The objective of this investigation was to determine the incidence, types, and circumstances of injuries that occurred during the 1987/1988 and 1988/1989 hockey seasons. Five hockey leagues, three in the Québec region and two in the Outaouais region, were studied, and over 300 games were observed. Phase 1 consisted of establishing anthropometric (height and weight) and biomechanical (force of impact and maximal skating speed) profiles for each player. Phase 2 consisted of recording the circumstances surrounding each injury. This was accomplished through observers at games as well as through interviews with players after games or, in case of injuries requiring medical intervention in hospitals, through follow-up telephone conversations with seriously injured players. In all cases, information regarding diagnosis, causes, and circumstances surrounding the injuries was recorded on a recording form.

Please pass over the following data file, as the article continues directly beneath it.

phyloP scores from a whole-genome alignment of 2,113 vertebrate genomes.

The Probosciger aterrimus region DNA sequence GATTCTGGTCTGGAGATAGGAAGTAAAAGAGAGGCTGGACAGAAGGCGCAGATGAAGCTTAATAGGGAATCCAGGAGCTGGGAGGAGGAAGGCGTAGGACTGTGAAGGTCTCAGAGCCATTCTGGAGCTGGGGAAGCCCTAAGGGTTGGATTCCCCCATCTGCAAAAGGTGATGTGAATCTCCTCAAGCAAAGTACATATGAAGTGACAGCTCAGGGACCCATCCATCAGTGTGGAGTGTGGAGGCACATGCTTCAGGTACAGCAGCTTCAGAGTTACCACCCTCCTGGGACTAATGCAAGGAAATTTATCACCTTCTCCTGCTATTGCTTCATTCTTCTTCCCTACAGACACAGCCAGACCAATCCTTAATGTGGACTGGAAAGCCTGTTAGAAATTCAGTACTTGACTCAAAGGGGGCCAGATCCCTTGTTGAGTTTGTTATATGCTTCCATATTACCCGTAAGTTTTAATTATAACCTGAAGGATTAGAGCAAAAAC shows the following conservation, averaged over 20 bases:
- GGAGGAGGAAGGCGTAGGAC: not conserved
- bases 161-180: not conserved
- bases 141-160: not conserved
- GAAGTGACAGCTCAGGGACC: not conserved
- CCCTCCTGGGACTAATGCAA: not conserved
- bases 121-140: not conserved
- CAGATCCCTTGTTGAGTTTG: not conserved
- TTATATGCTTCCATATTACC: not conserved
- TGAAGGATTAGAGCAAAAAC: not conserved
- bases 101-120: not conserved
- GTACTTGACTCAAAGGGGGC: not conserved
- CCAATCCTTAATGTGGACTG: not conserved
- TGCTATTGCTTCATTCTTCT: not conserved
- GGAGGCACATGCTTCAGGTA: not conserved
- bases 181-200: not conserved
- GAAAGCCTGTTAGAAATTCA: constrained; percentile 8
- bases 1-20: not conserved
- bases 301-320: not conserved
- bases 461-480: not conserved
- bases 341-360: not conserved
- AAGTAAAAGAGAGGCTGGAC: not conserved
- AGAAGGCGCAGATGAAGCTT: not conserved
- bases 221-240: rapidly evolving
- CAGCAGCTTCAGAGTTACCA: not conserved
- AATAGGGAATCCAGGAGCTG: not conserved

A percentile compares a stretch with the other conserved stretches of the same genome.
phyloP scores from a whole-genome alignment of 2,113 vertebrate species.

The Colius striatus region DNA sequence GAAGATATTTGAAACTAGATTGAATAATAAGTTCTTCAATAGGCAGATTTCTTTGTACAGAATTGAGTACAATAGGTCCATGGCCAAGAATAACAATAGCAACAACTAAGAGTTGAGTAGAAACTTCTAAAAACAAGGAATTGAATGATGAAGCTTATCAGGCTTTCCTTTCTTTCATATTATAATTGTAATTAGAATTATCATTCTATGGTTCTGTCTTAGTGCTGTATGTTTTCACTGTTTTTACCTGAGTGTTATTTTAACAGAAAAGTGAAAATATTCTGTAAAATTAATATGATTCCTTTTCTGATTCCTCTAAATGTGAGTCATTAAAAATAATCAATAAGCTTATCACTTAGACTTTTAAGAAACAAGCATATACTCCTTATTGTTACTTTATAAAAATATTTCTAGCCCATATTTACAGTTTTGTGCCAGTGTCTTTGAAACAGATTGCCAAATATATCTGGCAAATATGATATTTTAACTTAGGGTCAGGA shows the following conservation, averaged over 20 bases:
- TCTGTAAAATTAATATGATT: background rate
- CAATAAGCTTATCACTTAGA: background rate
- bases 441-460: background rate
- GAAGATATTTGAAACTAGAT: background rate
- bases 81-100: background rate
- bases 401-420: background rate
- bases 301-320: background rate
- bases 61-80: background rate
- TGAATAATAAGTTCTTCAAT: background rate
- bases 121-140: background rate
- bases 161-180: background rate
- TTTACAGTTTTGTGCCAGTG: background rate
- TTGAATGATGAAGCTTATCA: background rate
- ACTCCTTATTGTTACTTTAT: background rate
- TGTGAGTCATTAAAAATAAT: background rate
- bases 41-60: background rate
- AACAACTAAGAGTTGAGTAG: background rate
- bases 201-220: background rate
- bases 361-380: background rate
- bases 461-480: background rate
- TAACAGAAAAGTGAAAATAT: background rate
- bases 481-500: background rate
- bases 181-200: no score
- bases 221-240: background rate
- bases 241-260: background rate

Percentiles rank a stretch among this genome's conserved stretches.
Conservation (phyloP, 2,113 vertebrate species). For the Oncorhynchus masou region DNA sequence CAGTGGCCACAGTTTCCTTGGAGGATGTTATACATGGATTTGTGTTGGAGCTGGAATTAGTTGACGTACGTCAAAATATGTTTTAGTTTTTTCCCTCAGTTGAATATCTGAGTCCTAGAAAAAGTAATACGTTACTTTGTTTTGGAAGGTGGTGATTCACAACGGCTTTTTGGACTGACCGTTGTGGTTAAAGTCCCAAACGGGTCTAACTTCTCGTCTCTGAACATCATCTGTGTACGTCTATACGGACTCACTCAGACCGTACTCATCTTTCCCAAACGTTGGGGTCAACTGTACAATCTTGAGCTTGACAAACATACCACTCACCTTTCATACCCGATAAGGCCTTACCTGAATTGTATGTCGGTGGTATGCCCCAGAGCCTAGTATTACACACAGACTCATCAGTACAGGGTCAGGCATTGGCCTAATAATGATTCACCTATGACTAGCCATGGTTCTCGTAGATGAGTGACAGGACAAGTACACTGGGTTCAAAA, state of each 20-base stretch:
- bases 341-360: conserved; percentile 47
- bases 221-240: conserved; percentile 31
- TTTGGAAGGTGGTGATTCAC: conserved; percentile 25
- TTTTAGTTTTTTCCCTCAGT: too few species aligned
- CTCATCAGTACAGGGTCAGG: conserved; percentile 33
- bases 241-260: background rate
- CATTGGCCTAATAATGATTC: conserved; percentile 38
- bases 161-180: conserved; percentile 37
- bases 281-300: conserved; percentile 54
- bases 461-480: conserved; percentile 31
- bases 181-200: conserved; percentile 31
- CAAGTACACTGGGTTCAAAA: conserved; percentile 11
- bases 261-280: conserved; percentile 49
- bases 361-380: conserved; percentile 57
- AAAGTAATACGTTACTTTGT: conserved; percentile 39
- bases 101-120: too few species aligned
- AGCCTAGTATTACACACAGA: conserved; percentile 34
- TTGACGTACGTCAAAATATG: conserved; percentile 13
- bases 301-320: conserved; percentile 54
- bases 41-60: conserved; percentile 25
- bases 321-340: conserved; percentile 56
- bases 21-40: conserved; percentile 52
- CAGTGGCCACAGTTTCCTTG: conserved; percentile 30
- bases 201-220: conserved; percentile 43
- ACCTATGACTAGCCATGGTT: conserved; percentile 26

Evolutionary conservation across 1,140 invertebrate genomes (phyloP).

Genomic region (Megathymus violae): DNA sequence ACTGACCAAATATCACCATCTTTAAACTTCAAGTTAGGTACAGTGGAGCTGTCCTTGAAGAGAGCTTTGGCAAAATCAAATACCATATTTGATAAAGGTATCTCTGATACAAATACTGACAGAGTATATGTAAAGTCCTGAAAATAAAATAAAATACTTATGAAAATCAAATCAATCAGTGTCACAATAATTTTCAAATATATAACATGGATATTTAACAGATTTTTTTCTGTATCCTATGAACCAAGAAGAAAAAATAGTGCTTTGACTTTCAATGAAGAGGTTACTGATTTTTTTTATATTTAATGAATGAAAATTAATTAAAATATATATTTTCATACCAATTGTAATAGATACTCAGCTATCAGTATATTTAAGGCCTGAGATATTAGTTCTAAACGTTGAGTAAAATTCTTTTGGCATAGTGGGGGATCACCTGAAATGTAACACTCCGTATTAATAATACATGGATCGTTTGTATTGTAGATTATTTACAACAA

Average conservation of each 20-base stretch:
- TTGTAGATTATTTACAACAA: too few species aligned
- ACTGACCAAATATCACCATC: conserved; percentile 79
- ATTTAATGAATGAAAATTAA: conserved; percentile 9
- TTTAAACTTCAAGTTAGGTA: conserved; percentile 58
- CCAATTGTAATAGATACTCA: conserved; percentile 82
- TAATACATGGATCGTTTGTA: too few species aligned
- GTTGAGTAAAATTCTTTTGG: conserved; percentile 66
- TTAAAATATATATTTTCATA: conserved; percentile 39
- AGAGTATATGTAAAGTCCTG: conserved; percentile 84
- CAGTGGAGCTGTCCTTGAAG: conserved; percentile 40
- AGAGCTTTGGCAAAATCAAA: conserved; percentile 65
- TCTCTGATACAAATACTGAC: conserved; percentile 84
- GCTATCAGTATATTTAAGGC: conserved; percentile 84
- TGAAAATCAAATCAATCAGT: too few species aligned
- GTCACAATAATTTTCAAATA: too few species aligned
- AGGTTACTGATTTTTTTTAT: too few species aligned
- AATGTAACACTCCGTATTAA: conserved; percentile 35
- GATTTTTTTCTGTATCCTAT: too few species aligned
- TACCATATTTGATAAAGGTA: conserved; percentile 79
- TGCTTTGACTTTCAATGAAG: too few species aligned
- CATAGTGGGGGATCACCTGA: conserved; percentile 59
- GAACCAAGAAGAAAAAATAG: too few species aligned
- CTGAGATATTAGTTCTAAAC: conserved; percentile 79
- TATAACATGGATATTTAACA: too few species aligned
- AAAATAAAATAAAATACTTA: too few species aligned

Important variations were found in the height and weight of players, with differences in range reaching 41 cm (16.4 in.) and 47.7 kg (105 lb), respectively. A 357% difference in the force of impact during body checking between the weakest and the strongest player was also observed. In terms of injuries, body checking caused 46.2% of all minor injuries, whereas the stick was responsible for 21%. Contusions were the most frequent type of injuries, whereas major injuries consisted of fractures and sprains. Body checking was identified as the cause of 75% of all major physical trauma recorded during both seasons. Coaches appeared not to be aware of most minor physical impairments of their players.